Paul Cienniwa. By Heart: The Art of Memorizing Music. Reviewed by Mark Kroll
EMAg, The Magazine of Early Music America
Playing from memory can be the elephant in the room, the “Waterloo” for many performers. I’ve used more than enough clichéd, I’ll ask a few questions. Who is to blame for starting a practice that is now standard, at least among pianists? And memorization is so difficult and potentially traumatic, why do it at all? Perhaps more important: if we must play from memory, how do you learn to do it? These questions are answered in Paul Cienniwa’s excellent book in fewer than 100 pages and with a healthy sense of humor.
I am in complete agreement with just about everything Cienniwa says, such as his admission that “by playing with music, I had never truly learned my programs.” Indeed, playing a concert with the scores in front of you is not performing, it is reading. Equally true is Cienniwa’s rule that the harpsichordist “should be able to write out every memorized piece away from the instrument.” Great idea, but just try this with Bach’s six-part Ricercar from The Musical Offering!
The book is divided into six sections. Cienniwa asks and answers questions such as “Why Should You Memorize?” and “Why Shouldn’t You Memorize?” He discusses the three major components of memory (i.e., tactile, aural, and visual) and makes the excellent suggestions to maintain a practice log, use a metronome, and keep a timer to avoid distractions from “email, phone calls, or writing a book about memorization.” To avoid other factors that have a negative impact on performing from memory, he cautions against hanging out backstage and bantering with stage hands before a concert and “agreeing to a lecture recital,” which is really a completely different skill. Cienniwa also urges the player to eat bananas for “their stress-reducing properties,” maintain a consistent fingering, and practice away from the instrument. I really like this last bit of advice. Not only is it useful, but also some of my best performances have been on my kitchen tabletop.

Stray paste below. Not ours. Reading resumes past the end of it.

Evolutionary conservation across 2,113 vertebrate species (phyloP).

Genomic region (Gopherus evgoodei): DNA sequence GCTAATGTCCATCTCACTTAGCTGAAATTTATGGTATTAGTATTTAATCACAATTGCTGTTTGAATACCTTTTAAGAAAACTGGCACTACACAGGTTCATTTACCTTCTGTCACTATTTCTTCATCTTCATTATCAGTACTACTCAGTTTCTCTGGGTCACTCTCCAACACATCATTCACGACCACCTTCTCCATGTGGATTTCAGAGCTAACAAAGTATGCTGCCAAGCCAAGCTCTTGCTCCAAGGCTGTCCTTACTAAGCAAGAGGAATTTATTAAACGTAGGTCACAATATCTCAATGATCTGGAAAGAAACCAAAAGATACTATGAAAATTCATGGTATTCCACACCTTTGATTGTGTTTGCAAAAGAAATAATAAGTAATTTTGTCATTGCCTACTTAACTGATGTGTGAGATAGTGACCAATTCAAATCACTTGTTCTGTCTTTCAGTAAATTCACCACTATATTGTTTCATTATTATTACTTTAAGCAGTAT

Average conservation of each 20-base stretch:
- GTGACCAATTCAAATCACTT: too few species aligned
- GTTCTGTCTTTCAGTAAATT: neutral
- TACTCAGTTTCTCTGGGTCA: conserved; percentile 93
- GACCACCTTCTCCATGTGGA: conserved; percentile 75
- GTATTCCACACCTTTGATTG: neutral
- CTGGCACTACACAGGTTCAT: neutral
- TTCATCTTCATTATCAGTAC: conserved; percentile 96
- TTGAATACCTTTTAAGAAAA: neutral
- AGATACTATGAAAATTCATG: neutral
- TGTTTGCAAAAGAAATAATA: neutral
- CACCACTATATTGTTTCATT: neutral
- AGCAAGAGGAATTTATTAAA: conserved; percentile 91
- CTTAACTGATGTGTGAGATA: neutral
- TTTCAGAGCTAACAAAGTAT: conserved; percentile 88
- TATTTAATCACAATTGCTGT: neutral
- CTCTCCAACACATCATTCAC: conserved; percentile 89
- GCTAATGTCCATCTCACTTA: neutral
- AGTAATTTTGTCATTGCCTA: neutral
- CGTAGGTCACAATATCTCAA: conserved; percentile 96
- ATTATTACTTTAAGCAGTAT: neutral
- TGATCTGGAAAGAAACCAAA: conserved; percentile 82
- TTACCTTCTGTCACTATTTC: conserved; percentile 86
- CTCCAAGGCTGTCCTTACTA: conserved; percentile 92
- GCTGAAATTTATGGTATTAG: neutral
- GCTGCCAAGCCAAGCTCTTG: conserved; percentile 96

Three appendices summarize this material in a user-friendly format. At the outset, in Appendix 1, Cienniwa offers some of the reasons people, including “the world’s greatest harpsichordists,” don’t play from memory, explaining that “the best excuse of all is that we don’t have to. This is a great excuse, and I’ve used it so many times that I even recommend it!” Cienniwa concludes, however, that students should be required to play from memory, because “we don’t have to is no longer an excuse” for the next generations of harpsichordists. So just do it, and maybe start by memorizing this book.